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Tricky

Blowback (Hollywood)

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As it turns out, Tricky's been making records even he hates -- contract-killers, he might call them, if not audience-killers in the process. (Everything since 1995's Maxinquaye has been one "fuck off" record after another, as in: "Fuck off, I'm not giving people what they want," he explains in his new Disney-financed bio.) But now Tricky's free -- of Island Records, of his longtime manager and attorney, of collaborator Martina Topley Bird (still pals, though), of the weight on his shoulders, and of the dense, dreary, paranoid, claustrophobic music that rendered him unlistenable to all but the faithful who drenched themselves in the dark. And with such liberation comes newfound happiness; you can hear the man smile.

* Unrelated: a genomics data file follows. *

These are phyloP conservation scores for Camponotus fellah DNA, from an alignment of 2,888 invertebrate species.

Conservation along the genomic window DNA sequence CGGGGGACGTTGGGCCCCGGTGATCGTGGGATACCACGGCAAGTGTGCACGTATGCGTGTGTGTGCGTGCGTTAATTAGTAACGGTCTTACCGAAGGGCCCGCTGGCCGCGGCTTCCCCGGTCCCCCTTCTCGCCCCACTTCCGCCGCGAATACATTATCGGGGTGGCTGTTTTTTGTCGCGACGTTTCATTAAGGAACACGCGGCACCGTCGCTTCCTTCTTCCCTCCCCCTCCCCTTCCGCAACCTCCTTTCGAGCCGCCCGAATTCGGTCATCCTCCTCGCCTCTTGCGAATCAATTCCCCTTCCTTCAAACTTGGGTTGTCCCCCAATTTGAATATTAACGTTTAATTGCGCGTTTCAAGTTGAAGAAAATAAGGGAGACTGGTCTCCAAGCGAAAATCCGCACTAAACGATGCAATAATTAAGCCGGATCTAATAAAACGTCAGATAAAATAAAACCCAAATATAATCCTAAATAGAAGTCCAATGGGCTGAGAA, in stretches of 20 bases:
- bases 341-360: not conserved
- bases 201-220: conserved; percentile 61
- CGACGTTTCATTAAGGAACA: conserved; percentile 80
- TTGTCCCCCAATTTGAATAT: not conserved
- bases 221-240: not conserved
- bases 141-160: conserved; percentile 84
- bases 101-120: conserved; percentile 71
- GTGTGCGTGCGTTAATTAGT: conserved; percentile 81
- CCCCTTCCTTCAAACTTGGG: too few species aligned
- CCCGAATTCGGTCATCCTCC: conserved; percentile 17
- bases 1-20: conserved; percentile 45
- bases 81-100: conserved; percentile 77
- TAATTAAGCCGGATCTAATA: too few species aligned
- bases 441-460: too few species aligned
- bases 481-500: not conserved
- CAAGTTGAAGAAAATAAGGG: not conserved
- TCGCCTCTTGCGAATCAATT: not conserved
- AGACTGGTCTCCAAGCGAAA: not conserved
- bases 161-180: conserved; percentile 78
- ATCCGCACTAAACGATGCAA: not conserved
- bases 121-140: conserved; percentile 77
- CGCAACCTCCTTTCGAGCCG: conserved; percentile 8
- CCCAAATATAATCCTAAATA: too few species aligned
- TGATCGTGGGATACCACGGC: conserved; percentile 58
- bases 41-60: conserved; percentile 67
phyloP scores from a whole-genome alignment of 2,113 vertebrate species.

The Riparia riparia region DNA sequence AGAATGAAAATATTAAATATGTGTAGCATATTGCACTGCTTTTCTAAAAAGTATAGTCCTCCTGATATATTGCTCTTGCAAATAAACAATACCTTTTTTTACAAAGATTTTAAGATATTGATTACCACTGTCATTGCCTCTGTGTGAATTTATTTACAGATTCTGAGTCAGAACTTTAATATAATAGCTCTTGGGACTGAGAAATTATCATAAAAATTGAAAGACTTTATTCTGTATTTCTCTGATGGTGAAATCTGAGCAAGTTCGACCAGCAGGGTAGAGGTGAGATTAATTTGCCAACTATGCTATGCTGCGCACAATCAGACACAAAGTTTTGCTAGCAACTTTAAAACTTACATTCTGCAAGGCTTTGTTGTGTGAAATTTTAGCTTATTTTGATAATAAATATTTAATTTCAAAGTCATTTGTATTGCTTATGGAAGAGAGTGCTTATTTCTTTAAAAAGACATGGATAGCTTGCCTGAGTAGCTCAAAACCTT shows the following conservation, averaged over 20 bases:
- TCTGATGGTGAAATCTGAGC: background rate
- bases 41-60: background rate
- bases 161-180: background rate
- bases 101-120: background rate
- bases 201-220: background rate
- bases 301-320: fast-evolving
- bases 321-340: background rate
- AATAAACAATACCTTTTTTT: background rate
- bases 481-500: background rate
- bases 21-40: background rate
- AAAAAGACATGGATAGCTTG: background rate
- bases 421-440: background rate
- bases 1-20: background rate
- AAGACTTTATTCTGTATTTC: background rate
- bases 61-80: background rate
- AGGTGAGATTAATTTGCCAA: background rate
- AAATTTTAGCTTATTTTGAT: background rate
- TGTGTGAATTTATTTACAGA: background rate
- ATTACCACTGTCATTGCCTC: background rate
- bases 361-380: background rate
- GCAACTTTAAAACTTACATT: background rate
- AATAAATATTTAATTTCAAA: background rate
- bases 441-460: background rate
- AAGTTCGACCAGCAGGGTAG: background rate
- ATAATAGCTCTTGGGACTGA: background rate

Blowback sounds as though it was made by, of, and for the Top 40. The opening cut, "Excess," is one of those perfect pop concoctions that keeps you coming back for more; it begs you to listen, but with one arm keeping you at bay -- a beguiling tease. Hoping to land on MTV and VH1 (again, from the bio, which reads like a business plan), Tricky rounded up pop stars whose coattails he can cling to for the ride: Alanis Morissette, Live's Ed Kowalcyzk (who's never sounded better -- a compliment offered with an Ike Turner backhand), three out of four Red Hot Chili Peppers, and Cyndi Lauper; also, here is New Yawk Jamaican Hawkman and Ambersunshower, the new Martina, only less so. There's even the novelty song sure to pique the interest of the casual fan, as if any exist: a cover of the Wonder Woman theme song, sung by Peppers guitarist John Frusciante like a little kid playing cross-dress-up. Don't quite know why it's here, but the whole affair's such a welcome relief from recent efforts, you're just glad for the chance to smile, even if you're not as stoned as Tricky (always) is.

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